Each week The Sun's John McIntyre presents a relatively obscure but evocative word with which you may not be familiar, another brick to add to the wall of your working vocabulary. This week's word:
The original Latitudinarians were Church of England divines during the reign of Charles II. With the destruction of the English Civil War and attendant religious disputes fresh in memory, they were disposed to be indulgent of differing religious views. Though maintaining episcopal church government (they were, after all, mainly bishops), they did not insist on strict forms of worship or creedal adherence.
Over time, latitudinarian (pronounced lat-i-TOOD-n-ar-ee-uhn) came to describe anyone who tolerates differing religions or beliefs, who does not adhere to strict observance of code or principles, who tolerates free thought, who is liberal in interpretation, who is free from narrow restrictions, who is in general tolerant.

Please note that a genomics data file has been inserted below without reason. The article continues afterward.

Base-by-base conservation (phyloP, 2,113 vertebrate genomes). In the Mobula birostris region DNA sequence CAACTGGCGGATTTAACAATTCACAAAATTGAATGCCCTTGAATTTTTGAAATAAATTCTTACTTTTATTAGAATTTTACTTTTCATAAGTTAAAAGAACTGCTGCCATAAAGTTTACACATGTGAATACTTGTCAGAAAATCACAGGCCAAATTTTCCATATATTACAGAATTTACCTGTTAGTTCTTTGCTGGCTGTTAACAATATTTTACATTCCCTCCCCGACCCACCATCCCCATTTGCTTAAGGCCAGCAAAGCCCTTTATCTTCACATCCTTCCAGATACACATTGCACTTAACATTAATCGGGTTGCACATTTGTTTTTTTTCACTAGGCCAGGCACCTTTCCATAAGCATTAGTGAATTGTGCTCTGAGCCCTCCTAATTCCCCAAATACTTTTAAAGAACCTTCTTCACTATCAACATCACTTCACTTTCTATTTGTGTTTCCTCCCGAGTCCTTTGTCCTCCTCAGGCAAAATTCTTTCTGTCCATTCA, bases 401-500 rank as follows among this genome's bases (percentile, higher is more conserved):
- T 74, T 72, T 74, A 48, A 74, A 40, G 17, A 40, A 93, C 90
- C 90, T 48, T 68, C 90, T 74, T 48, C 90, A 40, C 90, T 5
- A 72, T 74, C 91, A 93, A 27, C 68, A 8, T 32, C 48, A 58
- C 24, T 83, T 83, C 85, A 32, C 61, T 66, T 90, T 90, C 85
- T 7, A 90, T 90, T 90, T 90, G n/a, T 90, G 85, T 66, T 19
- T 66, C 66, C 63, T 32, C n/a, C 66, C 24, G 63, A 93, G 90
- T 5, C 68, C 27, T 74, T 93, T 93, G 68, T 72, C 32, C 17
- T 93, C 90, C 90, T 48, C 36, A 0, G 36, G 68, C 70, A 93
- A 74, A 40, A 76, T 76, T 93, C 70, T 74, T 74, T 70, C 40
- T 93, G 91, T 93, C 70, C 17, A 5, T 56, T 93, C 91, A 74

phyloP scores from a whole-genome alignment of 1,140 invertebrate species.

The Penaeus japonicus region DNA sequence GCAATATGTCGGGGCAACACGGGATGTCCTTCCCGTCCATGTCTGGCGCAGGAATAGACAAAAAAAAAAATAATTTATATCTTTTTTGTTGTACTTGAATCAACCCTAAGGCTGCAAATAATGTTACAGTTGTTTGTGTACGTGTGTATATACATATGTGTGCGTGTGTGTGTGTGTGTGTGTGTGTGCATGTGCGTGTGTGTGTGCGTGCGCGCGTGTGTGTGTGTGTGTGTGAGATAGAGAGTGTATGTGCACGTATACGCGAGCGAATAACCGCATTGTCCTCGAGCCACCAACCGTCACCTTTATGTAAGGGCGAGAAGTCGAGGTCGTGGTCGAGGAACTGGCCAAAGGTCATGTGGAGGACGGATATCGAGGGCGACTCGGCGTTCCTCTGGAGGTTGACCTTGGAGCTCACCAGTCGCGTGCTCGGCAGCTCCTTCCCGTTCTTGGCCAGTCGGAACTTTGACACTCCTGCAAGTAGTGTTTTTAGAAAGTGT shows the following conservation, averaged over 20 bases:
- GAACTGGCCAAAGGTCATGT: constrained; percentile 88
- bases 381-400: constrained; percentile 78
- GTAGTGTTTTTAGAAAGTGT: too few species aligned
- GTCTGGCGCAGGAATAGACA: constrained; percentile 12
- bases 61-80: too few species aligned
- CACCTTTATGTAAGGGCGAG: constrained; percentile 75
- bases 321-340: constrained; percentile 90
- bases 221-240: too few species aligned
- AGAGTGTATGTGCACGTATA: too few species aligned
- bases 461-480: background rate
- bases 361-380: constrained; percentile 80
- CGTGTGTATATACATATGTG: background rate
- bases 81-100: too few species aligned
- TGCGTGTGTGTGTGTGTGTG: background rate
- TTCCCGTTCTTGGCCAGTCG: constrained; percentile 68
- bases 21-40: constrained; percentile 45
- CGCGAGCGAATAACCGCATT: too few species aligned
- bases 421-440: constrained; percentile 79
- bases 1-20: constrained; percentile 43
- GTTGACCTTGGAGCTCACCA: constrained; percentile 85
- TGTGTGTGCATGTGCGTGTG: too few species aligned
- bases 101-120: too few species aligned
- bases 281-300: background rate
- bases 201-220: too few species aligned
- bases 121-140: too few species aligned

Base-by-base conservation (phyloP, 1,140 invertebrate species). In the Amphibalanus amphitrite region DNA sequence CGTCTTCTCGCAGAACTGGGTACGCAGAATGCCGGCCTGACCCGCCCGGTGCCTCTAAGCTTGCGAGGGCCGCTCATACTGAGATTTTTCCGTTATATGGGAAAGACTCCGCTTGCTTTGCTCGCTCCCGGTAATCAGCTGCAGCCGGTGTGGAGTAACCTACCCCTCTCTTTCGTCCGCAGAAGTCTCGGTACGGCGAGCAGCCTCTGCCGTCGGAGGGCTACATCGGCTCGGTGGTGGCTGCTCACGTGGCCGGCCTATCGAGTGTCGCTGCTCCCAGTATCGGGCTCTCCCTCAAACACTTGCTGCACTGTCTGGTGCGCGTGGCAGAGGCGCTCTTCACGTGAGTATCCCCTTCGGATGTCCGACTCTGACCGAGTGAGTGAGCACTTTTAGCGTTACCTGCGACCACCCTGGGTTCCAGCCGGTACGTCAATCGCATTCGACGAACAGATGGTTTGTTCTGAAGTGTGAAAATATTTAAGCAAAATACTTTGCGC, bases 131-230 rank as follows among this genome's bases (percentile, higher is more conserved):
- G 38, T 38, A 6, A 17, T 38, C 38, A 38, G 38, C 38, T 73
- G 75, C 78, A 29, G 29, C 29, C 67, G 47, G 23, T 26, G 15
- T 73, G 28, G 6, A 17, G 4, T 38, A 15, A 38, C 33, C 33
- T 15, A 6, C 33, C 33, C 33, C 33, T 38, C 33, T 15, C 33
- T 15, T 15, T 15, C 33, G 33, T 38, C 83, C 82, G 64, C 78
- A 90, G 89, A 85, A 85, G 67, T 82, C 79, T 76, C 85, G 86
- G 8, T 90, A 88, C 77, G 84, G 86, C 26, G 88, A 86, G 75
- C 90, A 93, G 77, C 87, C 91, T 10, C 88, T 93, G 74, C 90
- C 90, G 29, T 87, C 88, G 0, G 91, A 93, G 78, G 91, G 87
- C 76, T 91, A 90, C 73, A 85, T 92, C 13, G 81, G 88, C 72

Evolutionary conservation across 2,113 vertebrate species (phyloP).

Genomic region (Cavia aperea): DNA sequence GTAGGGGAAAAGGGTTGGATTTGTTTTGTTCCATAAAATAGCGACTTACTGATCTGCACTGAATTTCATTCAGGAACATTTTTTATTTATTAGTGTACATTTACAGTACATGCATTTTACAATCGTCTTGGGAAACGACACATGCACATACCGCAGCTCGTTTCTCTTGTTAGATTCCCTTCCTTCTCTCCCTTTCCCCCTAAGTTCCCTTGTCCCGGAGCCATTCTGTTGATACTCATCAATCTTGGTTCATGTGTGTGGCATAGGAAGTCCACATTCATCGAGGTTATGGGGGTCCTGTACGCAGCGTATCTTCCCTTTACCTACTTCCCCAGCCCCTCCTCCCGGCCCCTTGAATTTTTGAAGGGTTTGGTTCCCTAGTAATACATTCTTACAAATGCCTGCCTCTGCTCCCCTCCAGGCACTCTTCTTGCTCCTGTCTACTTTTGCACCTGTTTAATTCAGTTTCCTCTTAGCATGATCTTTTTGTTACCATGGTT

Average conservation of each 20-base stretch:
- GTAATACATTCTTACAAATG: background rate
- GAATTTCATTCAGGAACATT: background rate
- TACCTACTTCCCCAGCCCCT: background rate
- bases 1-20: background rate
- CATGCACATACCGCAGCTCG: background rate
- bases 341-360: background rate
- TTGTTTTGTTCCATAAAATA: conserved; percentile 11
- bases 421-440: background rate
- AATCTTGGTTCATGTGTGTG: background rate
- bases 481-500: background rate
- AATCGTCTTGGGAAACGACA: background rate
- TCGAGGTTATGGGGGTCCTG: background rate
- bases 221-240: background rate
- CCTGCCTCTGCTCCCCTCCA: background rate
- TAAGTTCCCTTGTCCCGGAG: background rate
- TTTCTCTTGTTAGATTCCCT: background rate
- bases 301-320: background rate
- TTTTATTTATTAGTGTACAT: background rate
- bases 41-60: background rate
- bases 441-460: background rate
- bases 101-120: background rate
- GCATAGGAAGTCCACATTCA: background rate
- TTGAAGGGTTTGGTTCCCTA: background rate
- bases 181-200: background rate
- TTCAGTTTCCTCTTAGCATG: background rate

The word developed from latitude, "breadth."
Of course, when you congratulate yourself on your liberal, accepting, latitudinarian views, remember that the strict observers will say that you are merely lax.
Example From William Wycherly's The Plain-Dealer: "Why, thou art a Latitudinarian in Friendship, that is no Friend; thou dost side with all Mankind, but will suffer for none."